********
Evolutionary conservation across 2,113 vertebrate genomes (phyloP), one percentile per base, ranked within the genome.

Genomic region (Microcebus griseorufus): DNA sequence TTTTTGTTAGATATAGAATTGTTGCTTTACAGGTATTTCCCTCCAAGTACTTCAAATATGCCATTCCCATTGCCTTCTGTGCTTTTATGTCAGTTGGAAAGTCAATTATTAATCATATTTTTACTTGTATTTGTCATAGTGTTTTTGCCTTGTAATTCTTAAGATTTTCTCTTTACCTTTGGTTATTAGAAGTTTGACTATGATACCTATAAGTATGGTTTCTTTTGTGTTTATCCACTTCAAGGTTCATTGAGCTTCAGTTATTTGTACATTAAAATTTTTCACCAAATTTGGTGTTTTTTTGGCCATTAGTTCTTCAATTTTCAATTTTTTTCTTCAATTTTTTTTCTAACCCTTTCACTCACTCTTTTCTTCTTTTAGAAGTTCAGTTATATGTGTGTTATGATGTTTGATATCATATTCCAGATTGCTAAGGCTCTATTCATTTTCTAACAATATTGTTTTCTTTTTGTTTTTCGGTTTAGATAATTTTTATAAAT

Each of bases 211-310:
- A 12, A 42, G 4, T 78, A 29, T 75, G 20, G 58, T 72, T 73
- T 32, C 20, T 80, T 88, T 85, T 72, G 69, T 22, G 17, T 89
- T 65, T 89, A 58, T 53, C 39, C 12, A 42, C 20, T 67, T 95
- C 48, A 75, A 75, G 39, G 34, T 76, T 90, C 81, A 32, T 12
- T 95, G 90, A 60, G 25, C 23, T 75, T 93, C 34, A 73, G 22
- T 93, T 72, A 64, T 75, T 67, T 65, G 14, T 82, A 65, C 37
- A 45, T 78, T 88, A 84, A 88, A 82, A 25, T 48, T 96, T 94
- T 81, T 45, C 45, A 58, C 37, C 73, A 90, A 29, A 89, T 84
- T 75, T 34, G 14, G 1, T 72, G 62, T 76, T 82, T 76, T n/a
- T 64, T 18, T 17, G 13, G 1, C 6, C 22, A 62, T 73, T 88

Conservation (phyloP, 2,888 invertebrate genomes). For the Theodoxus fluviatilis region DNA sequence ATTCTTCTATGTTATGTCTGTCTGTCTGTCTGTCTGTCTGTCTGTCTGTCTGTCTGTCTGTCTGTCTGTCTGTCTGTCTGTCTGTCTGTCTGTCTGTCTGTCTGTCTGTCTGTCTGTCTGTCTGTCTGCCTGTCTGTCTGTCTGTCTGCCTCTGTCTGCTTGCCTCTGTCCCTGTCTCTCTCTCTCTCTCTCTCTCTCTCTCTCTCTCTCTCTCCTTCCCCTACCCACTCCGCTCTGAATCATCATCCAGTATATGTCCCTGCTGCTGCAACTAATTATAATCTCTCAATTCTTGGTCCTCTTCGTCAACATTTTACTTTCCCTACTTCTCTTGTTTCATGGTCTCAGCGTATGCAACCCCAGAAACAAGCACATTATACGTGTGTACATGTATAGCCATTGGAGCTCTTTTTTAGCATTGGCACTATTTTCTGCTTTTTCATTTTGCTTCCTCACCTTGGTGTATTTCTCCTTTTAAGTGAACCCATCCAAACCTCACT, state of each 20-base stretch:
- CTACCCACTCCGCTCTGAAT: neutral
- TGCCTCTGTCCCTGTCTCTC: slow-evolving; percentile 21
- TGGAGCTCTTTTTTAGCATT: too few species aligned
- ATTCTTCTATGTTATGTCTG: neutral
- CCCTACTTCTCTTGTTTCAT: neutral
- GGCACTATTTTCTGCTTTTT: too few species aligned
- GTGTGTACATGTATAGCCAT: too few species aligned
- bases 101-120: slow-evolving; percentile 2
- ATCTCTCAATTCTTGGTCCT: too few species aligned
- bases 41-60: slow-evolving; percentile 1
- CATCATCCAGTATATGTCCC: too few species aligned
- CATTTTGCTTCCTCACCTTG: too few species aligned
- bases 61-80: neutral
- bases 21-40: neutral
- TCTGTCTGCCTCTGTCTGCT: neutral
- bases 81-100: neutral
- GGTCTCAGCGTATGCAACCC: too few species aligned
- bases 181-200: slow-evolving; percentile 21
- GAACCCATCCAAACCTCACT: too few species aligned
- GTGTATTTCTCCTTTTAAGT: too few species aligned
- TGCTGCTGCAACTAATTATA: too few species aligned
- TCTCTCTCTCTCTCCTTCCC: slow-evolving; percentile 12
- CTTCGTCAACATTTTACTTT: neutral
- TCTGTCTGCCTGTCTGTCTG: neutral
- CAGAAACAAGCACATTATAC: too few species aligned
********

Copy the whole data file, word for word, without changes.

Evolutionary conservation across 2,113 vertebrate genomes (phyloP), one percentile per base, ranked within the genome.

Genomic region (Microcebus griseorufus): DNA sequence TTTTTGTTAGATATAGAATTGTTGCTTTACAGGTATTTCCCTCCAAGTACTTCAAATATGCCATTCCCATTGCCTTCTGTGCTTTTATGTCAGTTGGAAAGTCAATTATTAATCATATTTTTACTTGTATTTGTCATAGTGTTTTTGCCTTGTAATTCTTAAGATTTTCTCTTTACCTTTGGTTATTAGAAGTTTGACTATGATACCTATAAGTATGGTTTCTTTTGTGTTTATCCACTTCAAGGTTCATTGAGCTTCAGTTATTTGTACATTAAAATTTTTCACCAAATTTGGTGTTTTTTTGGCCATTAGTTCTTCAATTTTCAATTTTTTTCTTCAATTTTTTTTCTAACCCTTTCACTCACTCTTTTCTTCTTTTAGAAGTTCAGTTATATGTGTGTTATGATGTTTGATATCATATTCCAGATTGCTAAGGCTCTATTCATTTTCTAACAATATTGTTTTCTTTTTGTTTTTCGGTTTAGATAATTTTTATAAAT

Each of bases 211-310:
- A 12, A 42, G 4, T 78, A 29, T 75, G 20, G 58, T 72, T 73
- T 32, C 20, T 80, T 88, T 85, T 72, G 69, T 22, G 17, T 89
- T 65, T 89, A 58, T 53, C 39, C 12, A 42, C 20, T 67, T 95
- C 48, A 75, A 75, G 39, G 34, T 76, T 90, C 81, A 32, T 12
- T 95, G 90, A 60, G 25, C 23, T 75, T 93, C 34, A 73, G 22
- T 93, T 72, A 64, T 75, T 67, T 65, G 14, T 82, A 65, C 37
- A 45, T 78, T 88, A 84, A 88, A 82, A 25, T 48, T 96, T 94
- T 81, T 45, C 45, A 58, C 37, C 73, A 90, A 29, A 89, T 84
- T 75, T 34, G 14, G 1, T 72, G 62, T 76, T 82, T 76, T n/a
- T 64, T 18, T 17, G 13, G 1, C 6, C 22, A 62, T 73, T 88

Conservation (phyloP, 2,888 invertebrate genomes). For the Theodoxus fluviatilis region DNA sequence ATTCTTCTATGTTATGTCTGTCTGTCTGTCTGTCTGTCTGTCTGTCTGTCTGTCTGTCTGTCTGTCTGTCTGTCTGTCTGTCTGTCTGTCTGTCTGTCTGTCTGTCTGTCTGTCTGTCTGTCTGTCTGCCTGTCTGTCTGTCTGTCTGCCTCTGTCTGCTTGCCTCTGTCCCTGTCTCTCTCTCTCTCTCTCTCTCTCTCTCTCTCTCTCTCTCCTTCCCCTACCCACTCCGCTCTGAATCATCATCCAGTATATGTCCCTGCTGCTGCAACTAATTATAATCTCTCAATTCTTGGTCCTCTTCGTCAACATTTTACTTTCCCTACTTCTCTTGTTTCATGGTCTCAGCGTATGCAACCCCAGAAACAAGCACATTATACGTGTGTACATGTATAGCCATTGGAGCTCTTTTTTAGCATTGGCACTATTTTCTGCTTTTTCATTTTGCTTCCTCACCTTGGTGTATTTCTCCTTTTAAGTGAACCCATCCAAACCTCACT, state of each 20-base stretch:
- CTACCCACTCCGCTCTGAAT: neutral
- TGCCTCTGTCCCTGTCTCTC: slow-evolving; percentile 21
- TGGAGCTCTTTTTTAGCATT: too few species aligned
- ATTCTTCTATGTTATGTCTG: neutral
- CCCTACTTCTCTTGTTTCAT: neutral
- GGCACTATTTTCTGCTTTTT: too few species aligned
- GTGTGTACATGTATAGCCAT: too few species aligned
- bases 101-120: slow-evolving; percentile 2
- ATCTCTCAATTCTTGGTCCT: too few species aligned
- bases 41-60: slow-evolving; percentile 1
- CATCATCCAGTATATGTCCC: too few species aligned
- CATTTTGCTTCCTCACCTTG: too few species aligned
- bases 61-80: neutral
- bases 21-40: neutral
- TCTGTCTGCCTCTGTCTGCT: neutral
- bases 81-100: neutral
- GGTCTCAGCGTATGCAACCC: too few species aligned
- bases 181-200: slow-evolving; percentile 21
- GAACCCATCCAAACCTCACT: too few species aligned
- GTGTATTTCTCCTTTTAAGT: too few species aligned
- TGCTGCTGCAACTAATTATA: too few species aligned
- TCTCTCTCTCTCTCCTTCCC: slow-evolving; percentile 12
- CTTCGTCAACATTTTACTTT: neutral
- TCTGTCTGCCTGTCTGTCTG: neutral
- CAGAAACAAGCACATTATAC: too few species aligned